Cramer: Behind Roche's InterMune Deal

NEW YORK (Real Money) -- You want to know what's the biggest change that has come over mergers and acquisitions in the last few years? No, it is not inversions. It's the definition of "bolt-on." This morning I sat and listened in amazement to how Roche described the $8.38 billion purchase of InterMune (ITMN) as a "bolt-on" acquisition that fits right into the company's emphasis on pulmonary care drugs.

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Since when is $8.3 billion bolt-on? That's like saying that a Cartier ring is a bolt-on to your jewelry collection.

In truth, all of the major drug companies are challenged for new products and are scrambling to make acquisitions just like this one, even as it is a 38% premium to where the stock went out on Friday and the stock was already up 265% for the year. They are scrambling because their own labs simply seem incapable of the kind of greenfield breakthroughs that biotech firms are developing.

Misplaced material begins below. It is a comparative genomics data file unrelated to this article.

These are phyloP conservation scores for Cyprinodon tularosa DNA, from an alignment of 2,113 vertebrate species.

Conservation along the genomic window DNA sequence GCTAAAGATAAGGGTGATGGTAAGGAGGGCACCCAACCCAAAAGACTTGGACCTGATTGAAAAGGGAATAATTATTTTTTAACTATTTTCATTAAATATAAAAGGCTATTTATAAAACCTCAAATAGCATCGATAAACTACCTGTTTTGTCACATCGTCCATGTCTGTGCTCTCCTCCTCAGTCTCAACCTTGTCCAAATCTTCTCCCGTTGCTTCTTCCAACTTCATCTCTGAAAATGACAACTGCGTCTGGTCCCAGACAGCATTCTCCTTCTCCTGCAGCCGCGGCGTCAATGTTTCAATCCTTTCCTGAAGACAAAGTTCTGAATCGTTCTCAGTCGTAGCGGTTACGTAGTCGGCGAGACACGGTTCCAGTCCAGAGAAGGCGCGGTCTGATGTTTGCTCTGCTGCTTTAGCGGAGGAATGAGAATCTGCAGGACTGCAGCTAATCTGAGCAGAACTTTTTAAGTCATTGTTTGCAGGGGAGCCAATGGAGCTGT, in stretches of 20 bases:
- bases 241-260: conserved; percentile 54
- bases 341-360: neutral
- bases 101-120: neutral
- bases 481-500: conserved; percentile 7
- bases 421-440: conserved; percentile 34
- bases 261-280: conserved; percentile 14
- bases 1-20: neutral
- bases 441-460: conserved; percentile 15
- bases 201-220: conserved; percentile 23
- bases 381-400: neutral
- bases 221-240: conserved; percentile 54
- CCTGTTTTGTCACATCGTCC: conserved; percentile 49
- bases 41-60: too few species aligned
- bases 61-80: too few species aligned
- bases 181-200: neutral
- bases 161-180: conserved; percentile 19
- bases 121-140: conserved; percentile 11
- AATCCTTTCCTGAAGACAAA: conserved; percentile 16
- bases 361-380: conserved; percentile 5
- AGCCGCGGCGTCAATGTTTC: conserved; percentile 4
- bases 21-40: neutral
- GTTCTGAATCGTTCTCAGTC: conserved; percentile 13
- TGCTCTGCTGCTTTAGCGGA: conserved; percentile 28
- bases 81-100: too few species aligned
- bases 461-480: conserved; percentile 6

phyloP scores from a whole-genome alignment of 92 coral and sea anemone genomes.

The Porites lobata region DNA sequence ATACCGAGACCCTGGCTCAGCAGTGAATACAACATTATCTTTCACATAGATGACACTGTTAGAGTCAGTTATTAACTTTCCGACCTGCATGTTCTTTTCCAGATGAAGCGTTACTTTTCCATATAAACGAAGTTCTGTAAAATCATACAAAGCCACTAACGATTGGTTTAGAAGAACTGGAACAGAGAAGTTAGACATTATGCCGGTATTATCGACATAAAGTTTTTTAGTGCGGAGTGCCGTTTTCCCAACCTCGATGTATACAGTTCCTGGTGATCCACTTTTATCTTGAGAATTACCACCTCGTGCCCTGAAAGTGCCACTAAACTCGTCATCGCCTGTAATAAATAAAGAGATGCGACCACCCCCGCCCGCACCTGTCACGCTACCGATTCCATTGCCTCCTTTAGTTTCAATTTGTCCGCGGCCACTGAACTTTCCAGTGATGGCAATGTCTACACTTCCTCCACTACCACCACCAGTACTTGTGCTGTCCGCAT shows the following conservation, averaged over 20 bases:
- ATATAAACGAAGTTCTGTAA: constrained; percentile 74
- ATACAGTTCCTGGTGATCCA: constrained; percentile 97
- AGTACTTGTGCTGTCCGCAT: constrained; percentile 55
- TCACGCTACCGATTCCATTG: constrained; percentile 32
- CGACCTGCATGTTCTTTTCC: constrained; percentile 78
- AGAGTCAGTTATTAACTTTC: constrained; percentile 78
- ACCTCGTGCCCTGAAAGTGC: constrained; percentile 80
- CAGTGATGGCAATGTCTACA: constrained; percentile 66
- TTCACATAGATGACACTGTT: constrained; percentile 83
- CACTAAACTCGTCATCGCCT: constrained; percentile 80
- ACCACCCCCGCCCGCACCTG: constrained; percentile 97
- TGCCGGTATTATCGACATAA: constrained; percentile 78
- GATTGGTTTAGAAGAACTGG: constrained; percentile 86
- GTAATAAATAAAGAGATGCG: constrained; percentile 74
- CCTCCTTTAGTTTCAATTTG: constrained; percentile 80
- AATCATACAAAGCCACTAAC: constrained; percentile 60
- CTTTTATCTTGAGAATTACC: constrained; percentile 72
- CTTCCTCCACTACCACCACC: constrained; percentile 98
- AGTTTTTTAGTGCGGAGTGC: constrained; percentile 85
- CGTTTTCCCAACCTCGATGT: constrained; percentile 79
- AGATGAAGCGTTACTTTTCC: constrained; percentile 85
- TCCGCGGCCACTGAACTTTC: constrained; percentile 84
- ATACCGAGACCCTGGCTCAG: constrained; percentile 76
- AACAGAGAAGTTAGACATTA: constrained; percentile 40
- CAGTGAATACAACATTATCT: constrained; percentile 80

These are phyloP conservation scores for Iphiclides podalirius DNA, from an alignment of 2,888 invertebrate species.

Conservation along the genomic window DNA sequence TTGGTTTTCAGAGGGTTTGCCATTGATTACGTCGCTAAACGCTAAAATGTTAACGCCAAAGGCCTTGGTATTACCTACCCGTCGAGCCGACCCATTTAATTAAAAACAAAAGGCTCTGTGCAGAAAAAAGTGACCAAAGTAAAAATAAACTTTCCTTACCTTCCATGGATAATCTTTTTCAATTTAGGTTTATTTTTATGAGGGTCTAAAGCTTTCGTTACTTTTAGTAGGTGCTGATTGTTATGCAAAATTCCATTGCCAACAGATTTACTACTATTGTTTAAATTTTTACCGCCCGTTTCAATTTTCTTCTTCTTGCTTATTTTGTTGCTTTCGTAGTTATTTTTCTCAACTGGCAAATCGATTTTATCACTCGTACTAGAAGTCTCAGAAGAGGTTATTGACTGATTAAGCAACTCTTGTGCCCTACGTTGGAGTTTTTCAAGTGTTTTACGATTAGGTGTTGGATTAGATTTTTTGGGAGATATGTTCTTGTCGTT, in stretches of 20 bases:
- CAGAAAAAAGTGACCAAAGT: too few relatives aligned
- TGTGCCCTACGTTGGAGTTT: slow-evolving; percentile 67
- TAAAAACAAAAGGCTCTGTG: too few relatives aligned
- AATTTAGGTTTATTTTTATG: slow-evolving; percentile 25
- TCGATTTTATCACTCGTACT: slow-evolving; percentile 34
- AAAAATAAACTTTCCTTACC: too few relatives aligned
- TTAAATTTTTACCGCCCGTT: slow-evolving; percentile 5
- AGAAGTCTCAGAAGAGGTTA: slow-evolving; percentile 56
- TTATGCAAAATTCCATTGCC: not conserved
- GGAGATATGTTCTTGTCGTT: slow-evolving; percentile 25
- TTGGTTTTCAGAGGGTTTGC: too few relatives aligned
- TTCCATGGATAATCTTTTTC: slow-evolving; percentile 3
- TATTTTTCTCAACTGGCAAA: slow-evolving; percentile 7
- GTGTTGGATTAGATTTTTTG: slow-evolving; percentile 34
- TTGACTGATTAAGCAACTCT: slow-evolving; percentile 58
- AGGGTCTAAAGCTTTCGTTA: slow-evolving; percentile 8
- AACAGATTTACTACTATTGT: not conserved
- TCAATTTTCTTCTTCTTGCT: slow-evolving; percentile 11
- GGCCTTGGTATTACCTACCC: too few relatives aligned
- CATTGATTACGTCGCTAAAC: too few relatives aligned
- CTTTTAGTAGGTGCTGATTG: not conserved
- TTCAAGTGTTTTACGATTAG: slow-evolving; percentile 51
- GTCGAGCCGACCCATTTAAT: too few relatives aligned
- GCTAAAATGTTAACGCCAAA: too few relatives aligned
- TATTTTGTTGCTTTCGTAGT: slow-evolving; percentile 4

This spring InterMune produced test results of Pirfenidone, its anti-idiopathic pulmonary fibrosis drug that showed dramatically life-saving possibilities against an illness that is now pretty much a death sentence. The compound, which addresses a disease that affects around 100,000 a year, will most likely be approved by this year's end.

There is nothing else on the market that has been able to arrest this progressive disease, so Roche will presumably have the market all to itself. Roche has a small pulmonary business with its own salesforce, and this drug will help it diversify away from its core oncology business. We highlighted this biotech company after TheStreet's Adam Feuerstein reported that there might be some very promising trials going on for this lead InterMune drug.

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